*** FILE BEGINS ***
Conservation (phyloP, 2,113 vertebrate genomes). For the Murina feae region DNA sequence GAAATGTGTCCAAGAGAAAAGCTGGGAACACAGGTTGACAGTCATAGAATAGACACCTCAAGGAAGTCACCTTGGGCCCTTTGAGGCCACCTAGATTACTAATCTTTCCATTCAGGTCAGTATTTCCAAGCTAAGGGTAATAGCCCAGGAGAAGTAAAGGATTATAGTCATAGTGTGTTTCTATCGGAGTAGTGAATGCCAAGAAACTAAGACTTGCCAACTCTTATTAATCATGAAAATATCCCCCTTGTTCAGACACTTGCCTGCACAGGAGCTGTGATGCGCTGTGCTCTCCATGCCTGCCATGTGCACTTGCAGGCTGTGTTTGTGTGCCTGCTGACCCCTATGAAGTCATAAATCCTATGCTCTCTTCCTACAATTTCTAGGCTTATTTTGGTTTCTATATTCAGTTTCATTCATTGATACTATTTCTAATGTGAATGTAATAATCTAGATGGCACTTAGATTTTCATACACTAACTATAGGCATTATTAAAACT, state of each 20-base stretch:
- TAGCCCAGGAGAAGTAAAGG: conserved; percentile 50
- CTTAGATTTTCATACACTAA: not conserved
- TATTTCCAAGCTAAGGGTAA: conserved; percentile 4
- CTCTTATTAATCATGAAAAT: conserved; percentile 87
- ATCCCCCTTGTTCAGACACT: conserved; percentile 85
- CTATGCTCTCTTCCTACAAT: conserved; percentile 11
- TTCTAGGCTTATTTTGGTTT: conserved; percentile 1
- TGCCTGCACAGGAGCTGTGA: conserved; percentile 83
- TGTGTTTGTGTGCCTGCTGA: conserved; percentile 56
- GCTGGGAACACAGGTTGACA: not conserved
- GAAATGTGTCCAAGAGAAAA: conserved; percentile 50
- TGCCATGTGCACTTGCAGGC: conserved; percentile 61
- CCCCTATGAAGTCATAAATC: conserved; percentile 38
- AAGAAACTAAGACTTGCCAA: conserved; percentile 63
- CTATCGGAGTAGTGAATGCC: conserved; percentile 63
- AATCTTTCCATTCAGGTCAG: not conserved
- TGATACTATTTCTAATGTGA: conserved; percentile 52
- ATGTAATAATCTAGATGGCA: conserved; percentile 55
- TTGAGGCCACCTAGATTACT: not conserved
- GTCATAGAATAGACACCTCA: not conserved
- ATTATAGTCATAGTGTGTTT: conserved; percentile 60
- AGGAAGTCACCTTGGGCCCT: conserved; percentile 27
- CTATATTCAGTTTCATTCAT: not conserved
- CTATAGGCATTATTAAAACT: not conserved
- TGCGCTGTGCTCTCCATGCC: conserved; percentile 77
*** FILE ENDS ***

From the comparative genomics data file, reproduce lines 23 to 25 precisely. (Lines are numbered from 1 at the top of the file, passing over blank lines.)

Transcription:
- AGGAAGTCACCTTGGGCCCT: conserved; percentile 27
- CTATATTCAGTTTCATTCAT: not conserved
- CTATAGGCATTATTAAAACT: not conserved